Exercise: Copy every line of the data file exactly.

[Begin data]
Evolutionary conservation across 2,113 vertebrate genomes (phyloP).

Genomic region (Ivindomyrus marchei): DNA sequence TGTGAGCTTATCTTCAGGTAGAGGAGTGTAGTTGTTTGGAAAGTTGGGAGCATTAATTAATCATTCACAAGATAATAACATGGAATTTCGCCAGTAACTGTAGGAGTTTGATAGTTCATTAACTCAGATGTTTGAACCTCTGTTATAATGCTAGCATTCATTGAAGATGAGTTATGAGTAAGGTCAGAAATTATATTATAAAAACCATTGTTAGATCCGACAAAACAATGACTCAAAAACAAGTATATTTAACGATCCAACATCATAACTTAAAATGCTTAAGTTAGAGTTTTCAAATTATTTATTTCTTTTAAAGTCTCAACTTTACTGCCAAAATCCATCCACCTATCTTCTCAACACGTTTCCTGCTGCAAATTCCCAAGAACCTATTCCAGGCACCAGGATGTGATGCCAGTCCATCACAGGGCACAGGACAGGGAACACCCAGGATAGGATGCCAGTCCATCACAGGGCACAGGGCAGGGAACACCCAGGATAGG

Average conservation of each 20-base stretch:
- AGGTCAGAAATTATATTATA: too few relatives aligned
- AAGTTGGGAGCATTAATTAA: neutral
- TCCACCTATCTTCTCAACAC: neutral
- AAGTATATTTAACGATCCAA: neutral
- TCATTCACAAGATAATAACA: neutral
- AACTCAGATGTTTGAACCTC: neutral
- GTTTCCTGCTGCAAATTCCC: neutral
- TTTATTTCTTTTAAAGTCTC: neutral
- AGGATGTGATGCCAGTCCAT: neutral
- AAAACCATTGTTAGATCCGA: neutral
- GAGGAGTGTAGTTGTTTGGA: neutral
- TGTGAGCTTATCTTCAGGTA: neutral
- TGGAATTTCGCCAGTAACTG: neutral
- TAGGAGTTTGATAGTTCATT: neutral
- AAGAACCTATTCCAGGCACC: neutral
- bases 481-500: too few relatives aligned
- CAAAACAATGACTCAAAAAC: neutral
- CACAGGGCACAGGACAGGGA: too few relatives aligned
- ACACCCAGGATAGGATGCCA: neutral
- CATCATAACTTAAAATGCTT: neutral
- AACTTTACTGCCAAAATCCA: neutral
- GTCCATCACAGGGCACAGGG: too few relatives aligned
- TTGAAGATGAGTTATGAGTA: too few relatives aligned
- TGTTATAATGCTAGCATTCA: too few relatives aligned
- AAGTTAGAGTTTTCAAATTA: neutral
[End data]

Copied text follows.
Evolutionary conservation across 2,113 vertebrate genomes (phyloP).

Genomic region (Ivindomyrus marchei): DNA sequence TGTGAGCTTATCTTCAGGTAGAGGAGTGTAGTTGTTTGGAAAGTTGGGAGCATTAATTAATCATTCACAAGATAATAACATGGAATTTCGCCAGTAACTGTAGGAGTTTGATAGTTCATTAACTCAGATGTTTGAACCTCTGTTATAATGCTAGCATTCATTGAAGATGAGTTATGAGTAAGGTCAGAAATTATATTATAAAAACCATTGTTAGATCCGACAAAACAATGACTCAAAAACAAGTATATTTAACGATCCAACATCATAACTTAAAATGCTTAAGTTAGAGTTTTCAAATTATTTATTTCTTTTAAAGTCTCAACTTTACTGCCAAAATCCATCCACCTATCTTCTCAACACGTTTCCTGCTGCAAATTCCCAAGAACCTATTCCAGGCACCAGGATGTGATGCCAGTCCATCACAGGGCACAGGACAGGGAACACCCAGGATAGGATGCCAGTCCATCACAGGGCACAGGGCAGGGAACACCCAGGATAGG

Average conservation of each 20-base stretch:
- AGGTCAGAAATTATATTATA: too few relatives aligned
- AAGTTGGGAGCATTAATTAA: neutral
- TCCACCTATCTTCTCAACAC: neutral
- AAGTATATTTAACGATCCAA: neutral
- TCATTCACAAGATAATAACA: neutral
- AACTCAGATGTTTGAACCTC: neutral
- GTTTCCTGCTGCAAATTCCC: neutral
- TTTATTTCTTTTAAAGTCTC: neutral
- AGGATGTGATGCCAGTCCAT: neutral
- AAAACCATTGTTAGATCCGA: neutral
- GAGGAGTGTAGTTGTTTGGA: neutral
- TGTGAGCTTATCTTCAGGTA: neutral
- TGGAATTTCGCCAGTAACTG: neutral
- TAGGAGTTTGATAGTTCATT: neutral
- AAGAACCTATTCCAGGCACC: neutral
- bases 481-500: too few relatives aligned
- CAAAACAATGACTCAAAAAC: neutral
- CACAGGGCACAGGACAGGGA: too few relatives aligned
- ACACCCAGGATAGGATGCCA: neutral
- CATCATAACTTAAAATGCTT: neutral
- AACTTTACTGCCAAAATCCA: neutral
- GTCCATCACAGGGCACAGGG: too few relatives aligned
- TTGAAGATGAGTTATGAGTA: too few relatives aligned
- TGTTATAATGCTAGCATTCA: too few relatives aligned
- AAGTTAGAGTTTTCAAATTA: neutral